Hamilton author Nairne Holtz has a new book out, on sale this month — November 2017. She wanted a minimal but playful design with an "instagram or facebook wall" layout, more graphic than text based. I had fun working with type and colour in this boxy framework. A palette of colour blocks unified by tone helps hold together graphics created for the author by a diverse group of artists. Watch for readings and events over the next month for the launch of this lesbian writer's third novel.
We completed another project with The Canadian Civil Liberties Association in the past year, creating a print and web package for promotion of their major fundraising event, with online ticket sales and coordination. This was the first year that they chose to do a large proportion of their promotion and outreach online. We created a website, evites and invitations, ads, support material, and a printed "Act for Freedom" booklet which was a gift for all guests. The event itself included a highlight guest appearance (via live video feed) by Edward Snowden.
We used photographs which I donated from my durational photography exploration, #skyproject, as well as a night-sky image of a shooting star. These images were abstract enough to be suggestive of the organization's uplifting vision, while the many honourees were represented in crisp black and white. Paired with clean, modern typography and a silver and wine palette, the sky imagery creates a vibrant visual reference where it appears in banners and page breaks in both the responsive website as well as the "Act for Freedom" booklet, which, for the first time this year, was presented in a slim, glossy magazine format.
The event was a sold-out success!
The Peer Privacy Protectors Project was a two-year project run in Canadian high schools by the Canadian Civil Liberties Association (CCLA) and funded by the Office of the Ombudsman. Over that period, teens learned about online privacy and security, and then collaboratively produced the content for a guide to online safety — "by teens, for teens." CCLA reached out to Visual Creative in Spring 2017, for help creating the printed guides and web presence that were the final deliverables for the project, in both official languages.
We wanted the design to be colourful and fun, and not too lengthy. The booklets came in at 38 pages, per language. There were some elements of the content that loaned themselves well to information graphics (lists and maps) and some did not, in which case we used colour, shapes, and pattern for visual interest.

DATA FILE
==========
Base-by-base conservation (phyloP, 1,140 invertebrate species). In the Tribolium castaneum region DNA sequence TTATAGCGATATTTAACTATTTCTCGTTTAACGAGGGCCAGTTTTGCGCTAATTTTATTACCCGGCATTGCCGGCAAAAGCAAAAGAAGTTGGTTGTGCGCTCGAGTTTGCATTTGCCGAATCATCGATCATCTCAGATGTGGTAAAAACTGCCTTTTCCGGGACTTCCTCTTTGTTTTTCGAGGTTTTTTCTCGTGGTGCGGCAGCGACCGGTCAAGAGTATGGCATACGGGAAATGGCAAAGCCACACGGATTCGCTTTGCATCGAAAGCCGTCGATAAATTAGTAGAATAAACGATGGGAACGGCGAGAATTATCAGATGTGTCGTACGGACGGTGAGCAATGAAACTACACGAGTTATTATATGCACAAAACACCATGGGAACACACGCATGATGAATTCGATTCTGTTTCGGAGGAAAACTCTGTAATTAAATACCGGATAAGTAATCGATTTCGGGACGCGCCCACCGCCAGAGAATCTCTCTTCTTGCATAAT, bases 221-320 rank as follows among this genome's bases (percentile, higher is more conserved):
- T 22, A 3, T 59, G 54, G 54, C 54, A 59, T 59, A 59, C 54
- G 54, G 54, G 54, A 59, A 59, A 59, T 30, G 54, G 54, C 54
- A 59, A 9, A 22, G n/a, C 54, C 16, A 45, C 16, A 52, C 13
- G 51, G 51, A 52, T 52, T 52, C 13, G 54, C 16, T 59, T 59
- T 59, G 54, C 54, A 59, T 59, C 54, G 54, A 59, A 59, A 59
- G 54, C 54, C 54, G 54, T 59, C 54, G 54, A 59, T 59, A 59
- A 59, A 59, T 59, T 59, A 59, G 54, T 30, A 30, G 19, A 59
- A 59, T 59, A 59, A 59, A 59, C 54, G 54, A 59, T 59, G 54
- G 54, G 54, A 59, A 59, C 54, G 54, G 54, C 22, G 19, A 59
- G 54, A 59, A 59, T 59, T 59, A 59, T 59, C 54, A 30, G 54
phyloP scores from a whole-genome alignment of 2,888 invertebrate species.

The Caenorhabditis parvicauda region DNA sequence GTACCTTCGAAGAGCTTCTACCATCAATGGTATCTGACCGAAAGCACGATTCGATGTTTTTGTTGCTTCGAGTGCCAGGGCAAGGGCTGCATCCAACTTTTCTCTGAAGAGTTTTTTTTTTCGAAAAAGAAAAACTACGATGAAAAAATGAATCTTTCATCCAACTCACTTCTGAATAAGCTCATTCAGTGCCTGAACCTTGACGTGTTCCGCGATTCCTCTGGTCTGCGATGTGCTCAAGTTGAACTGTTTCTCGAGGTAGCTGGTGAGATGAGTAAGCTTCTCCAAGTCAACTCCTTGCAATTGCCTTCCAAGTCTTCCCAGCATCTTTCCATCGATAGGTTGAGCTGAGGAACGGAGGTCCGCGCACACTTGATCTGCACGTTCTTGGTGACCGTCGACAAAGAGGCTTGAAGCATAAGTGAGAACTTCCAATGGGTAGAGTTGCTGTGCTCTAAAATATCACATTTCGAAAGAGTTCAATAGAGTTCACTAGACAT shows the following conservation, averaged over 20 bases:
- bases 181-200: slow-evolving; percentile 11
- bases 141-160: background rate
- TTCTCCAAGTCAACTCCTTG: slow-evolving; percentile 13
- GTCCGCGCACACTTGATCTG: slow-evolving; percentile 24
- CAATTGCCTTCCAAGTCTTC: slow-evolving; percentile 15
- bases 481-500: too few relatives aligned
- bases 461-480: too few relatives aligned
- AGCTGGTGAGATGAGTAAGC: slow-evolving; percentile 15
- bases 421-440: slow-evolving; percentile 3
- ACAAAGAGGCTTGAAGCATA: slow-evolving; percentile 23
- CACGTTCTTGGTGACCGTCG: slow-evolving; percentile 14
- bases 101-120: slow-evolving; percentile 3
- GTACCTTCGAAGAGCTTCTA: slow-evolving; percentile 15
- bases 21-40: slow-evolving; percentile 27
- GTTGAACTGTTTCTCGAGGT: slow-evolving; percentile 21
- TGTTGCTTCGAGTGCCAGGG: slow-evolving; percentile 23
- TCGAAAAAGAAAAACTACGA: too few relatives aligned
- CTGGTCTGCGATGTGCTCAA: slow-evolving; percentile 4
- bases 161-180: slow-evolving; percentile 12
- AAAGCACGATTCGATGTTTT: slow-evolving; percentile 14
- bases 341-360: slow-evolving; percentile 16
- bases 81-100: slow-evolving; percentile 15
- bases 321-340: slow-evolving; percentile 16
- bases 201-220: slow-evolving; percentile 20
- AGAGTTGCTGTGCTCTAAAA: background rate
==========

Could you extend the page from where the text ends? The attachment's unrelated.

I chose quirky, playful fonts, and cheerful, jewel-bright colours. Each chapter has a different colour scheme, and different iconography. Each page was a custom layout, and required finessing to make both languages match in page order and page count. The design we established allowed for this with a very slight adjustment in text kerning and leading in French.
Junior designer, Brynn Schandall-O'Donoghue, took some of the graphic concepts the teen participants had come up with and developed them into a more polished form. The thumbprint / key logo used on the booklet covers is one of several concepts that came from the students, which Brynn rendered and gave professional polish. A tiny sticker was created with this logo as a webcam cover to prevent unwanted surveillance; these were distributed at the project launch event. We really wanted buy-in from the teen participants, and there was. They were very proud of how we presented their work, and to know it will be shared widely over the next few years.
Besides printed booklets in both languages, we developed a Squarespace website with a page for each booklet chapter — again in both languages. We used the same design elements as we had in the booklets, and made each section easily shareable. The booklets can be downloaded in PDF format from the website, and the site itself is full of useful tips and strategies and links to related material.
Over the past year I have had a series of interesting projects with the Canadian Civil Liberties Association. The first project to be completed was Charter First: A Blueprint for Prioritizing Rights in Canadian Lawmaking. This campaign and report were released in September of 2016. I designed the cover and interior of the report, which was made available in a small print run and online as a PDF. I also provided a series of banners and graphics to promote the campaign on social media and on CCLA's website.
Many wonderful projects with writers have come my way this year. Here is a website for the Toronto author and psychiatrist-analyst Ronald Ruskin, whose book The Analyst Who Laughed to Death was published in November 2016. The novel includes playful illustrations by the author, which we chose to use on this webpage announcing the book.